I had picked Thursday (August 4th) as a day to meet up with Vivianne and the boys to check out the John Heinz Wildlife Refuge. A lot of people go there to see birds, but I go there because of all the frogs and the turtles you can watch basking. When we scheduled the trip, we didn’t realize the high would be around 96 degrees and sunny.
Do you like to hang out in the open when it’s 96 degrees and sunny? I sure don’t, and even the frogs make themselves scarce at those temperatures. I was a little worried about walking around in an exposed, shade-less marsh, even in the early evening.
We were rescued by Gary, a friend of mine who works at the Refuge. He offered to drive us around on a little tour, inside an air conditioned minivan. It turns out that the shorebirds don’t seem to mind the hot weather. We saw a lot of egrets and a couple species of sandpipers and yellowlegs, not to mention an osprey, great blue herons, a couple goldfinches, and lots of other birds whose names I can’t remember.
The coolest thing I learned (and I learned a lot) was that snappers (Chelydra serpentina) make really prominent tracks in the mud as they haul themselves from one deep spot to another. They’re exactly what you’d expect, I guess, if you dragged an eight-inch-wide, thirty pound shell through mud, but I had never before made the connection to say, ‘oh, those must be from snappers.’
A few turtles actually made it out of the water to bask (mad dogs, Englishmen, and water turtles…), although the only one that sat long enough for us to get a good look at it was an invasive red-eared slider (Trachemys scripta elegans).
After the tour we walked around a little. I was a little disappointed and feeling bad for the boys since we had so few herps to show for the effort, but then some deer stepped out of the woods into a grassy area of dried marsh and rescued the trip. I shushed and waved the boys over. They ran up for a good view, grabbing for my binoculars to see the deer up close and begging Vivianne to take pictures.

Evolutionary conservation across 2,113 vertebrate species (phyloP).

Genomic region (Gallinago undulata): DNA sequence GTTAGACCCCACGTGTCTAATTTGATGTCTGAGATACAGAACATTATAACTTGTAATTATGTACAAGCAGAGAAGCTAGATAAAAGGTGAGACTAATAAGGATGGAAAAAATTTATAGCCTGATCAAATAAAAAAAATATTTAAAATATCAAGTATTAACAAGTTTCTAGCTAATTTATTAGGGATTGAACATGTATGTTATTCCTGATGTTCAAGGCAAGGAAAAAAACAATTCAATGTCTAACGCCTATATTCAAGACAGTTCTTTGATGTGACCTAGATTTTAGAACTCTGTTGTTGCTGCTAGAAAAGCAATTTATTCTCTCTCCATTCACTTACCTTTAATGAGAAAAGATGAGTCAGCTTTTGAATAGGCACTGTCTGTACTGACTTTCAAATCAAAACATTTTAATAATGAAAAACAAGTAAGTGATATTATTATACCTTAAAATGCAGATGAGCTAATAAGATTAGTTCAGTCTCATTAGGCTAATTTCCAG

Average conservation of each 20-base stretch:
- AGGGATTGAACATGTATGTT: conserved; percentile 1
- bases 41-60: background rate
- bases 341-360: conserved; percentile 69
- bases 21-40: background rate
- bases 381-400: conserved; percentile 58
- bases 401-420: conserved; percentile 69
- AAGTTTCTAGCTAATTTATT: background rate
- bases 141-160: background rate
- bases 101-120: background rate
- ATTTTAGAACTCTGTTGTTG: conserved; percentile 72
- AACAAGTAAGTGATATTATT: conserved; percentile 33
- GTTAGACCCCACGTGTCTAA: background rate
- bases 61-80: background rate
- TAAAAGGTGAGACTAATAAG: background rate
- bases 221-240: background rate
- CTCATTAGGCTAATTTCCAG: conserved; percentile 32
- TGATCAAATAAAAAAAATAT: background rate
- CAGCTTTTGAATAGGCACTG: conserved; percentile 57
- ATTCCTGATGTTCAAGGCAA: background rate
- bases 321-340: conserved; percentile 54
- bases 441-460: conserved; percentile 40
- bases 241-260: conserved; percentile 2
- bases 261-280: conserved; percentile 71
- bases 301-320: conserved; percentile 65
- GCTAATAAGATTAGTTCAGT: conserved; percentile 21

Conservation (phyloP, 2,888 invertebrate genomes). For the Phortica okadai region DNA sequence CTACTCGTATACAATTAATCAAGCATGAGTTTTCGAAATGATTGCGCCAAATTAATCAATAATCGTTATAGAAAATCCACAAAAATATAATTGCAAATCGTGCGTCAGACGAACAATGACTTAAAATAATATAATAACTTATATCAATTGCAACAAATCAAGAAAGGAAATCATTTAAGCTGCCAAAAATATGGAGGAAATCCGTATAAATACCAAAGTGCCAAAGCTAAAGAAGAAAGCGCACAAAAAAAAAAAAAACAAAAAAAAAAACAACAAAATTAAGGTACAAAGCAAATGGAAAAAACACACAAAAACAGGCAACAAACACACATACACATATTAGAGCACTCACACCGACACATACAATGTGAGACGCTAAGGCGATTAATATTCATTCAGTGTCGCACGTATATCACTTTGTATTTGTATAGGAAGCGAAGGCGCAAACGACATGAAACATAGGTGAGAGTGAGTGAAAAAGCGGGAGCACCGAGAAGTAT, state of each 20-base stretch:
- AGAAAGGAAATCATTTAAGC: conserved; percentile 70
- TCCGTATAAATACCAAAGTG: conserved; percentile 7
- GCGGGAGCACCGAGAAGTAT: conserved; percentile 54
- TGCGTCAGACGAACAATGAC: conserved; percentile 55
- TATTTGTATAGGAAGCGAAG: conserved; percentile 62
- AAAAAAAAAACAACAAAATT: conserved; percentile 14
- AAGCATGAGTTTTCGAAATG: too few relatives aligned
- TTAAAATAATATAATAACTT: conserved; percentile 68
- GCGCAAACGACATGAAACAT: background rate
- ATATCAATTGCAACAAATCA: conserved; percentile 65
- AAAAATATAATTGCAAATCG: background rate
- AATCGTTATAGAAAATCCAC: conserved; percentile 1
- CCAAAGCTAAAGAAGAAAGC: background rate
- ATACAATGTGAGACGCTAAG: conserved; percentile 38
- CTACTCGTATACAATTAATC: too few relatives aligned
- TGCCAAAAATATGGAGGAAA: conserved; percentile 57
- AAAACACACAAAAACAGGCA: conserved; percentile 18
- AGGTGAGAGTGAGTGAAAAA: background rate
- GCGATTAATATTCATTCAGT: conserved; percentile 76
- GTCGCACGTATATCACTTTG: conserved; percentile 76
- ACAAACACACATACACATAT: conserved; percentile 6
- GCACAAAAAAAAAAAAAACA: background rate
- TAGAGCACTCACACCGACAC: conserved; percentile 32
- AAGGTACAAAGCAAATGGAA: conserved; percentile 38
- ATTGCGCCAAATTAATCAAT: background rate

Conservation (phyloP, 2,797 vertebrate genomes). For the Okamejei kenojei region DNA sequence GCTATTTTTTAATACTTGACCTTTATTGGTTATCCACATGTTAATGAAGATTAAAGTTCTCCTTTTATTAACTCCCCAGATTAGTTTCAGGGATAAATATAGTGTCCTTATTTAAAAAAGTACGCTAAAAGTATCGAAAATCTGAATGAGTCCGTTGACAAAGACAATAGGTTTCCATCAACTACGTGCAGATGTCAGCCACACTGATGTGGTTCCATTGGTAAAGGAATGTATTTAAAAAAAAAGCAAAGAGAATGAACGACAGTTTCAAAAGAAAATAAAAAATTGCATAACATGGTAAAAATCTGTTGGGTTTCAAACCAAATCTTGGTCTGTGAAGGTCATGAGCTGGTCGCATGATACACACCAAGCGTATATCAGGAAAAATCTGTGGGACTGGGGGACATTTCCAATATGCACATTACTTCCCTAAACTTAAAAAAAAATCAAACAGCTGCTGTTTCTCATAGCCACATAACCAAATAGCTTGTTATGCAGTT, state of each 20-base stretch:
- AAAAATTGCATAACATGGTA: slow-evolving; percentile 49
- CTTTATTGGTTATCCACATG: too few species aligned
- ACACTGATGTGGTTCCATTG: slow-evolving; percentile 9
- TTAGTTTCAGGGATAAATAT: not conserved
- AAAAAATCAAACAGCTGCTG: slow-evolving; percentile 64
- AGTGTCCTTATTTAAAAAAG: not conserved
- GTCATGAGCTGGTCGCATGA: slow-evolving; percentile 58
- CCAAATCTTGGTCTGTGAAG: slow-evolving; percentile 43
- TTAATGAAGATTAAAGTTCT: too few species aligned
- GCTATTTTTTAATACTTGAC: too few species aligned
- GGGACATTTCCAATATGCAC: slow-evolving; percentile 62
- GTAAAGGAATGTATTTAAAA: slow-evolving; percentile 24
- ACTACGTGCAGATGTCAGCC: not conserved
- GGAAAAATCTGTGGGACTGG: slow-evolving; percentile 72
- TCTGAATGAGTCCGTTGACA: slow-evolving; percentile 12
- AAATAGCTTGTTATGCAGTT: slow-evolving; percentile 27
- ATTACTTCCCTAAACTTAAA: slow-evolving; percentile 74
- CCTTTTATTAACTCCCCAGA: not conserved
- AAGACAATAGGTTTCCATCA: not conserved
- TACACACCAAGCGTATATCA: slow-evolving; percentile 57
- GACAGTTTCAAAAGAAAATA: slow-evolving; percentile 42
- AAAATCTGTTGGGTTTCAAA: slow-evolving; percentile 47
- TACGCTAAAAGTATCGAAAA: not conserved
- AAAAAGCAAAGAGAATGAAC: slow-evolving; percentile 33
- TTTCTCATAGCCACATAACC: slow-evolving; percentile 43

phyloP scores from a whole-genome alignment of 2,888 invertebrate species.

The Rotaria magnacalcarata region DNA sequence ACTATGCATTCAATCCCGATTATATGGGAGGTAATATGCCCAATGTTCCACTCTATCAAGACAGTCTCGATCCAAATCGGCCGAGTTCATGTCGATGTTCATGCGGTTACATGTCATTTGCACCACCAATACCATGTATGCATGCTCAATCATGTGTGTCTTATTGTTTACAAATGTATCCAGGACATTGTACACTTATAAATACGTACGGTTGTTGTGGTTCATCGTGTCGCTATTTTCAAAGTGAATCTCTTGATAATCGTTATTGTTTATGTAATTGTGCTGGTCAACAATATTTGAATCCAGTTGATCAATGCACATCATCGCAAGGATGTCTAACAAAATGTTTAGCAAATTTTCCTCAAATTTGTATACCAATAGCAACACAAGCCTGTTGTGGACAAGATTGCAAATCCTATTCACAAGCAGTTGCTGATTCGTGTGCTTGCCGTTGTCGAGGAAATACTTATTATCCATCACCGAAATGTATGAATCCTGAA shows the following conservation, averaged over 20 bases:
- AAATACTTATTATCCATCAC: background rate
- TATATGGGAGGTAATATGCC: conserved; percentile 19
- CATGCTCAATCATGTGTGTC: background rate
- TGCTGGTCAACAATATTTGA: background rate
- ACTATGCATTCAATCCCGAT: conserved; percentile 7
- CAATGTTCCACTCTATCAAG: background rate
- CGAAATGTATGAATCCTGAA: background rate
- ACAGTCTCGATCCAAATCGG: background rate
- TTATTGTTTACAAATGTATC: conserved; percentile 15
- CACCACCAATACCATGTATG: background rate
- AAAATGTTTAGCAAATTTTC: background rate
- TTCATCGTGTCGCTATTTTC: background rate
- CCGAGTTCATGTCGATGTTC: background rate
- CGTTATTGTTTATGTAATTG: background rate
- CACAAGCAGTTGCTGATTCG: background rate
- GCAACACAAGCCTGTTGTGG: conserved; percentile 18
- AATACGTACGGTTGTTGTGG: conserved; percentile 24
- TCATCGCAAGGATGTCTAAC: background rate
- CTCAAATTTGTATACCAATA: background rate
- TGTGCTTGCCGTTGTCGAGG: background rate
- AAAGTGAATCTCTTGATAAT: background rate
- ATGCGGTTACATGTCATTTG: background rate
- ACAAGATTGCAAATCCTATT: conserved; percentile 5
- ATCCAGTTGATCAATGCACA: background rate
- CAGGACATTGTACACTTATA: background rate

When I say that the deer rescued the trip, I mean they rescued it for me. This might be the point of the whole trip: the boys had already been enjoying seeing all kinds of things I wrote off as uninteresting. They liked the birds, but they loved the rabbits browsing at the edge of the roads throughout the refuge, and the deer completely blew their minds. It took that to convince me the trip was worth their while after all.
I guess I need to set lower expectations for these trips. If we find bullfrogs (Rana catesbeiana) and see one turtle basking, that works just fine. No herps? Well, check out that groundhog!
Of course, being 14 down to 9 year old boys, they asked all kinds of absurd-to-me questions like “are there anacondas in there?” “Are there alligators in there?” “Are you sure there aren’t alligators in there?” That’s fine, as long as they still ooh and ah over the critters we do have.
Our next date is the 15th of September. The Heinz Wildlife Refuge will be having a big festival with all kinds of raptors and big, impressive reptiles – maybe some of those anacondas and alligators that don’t live in our marsh.
P.S: Sorry for the late post. We were in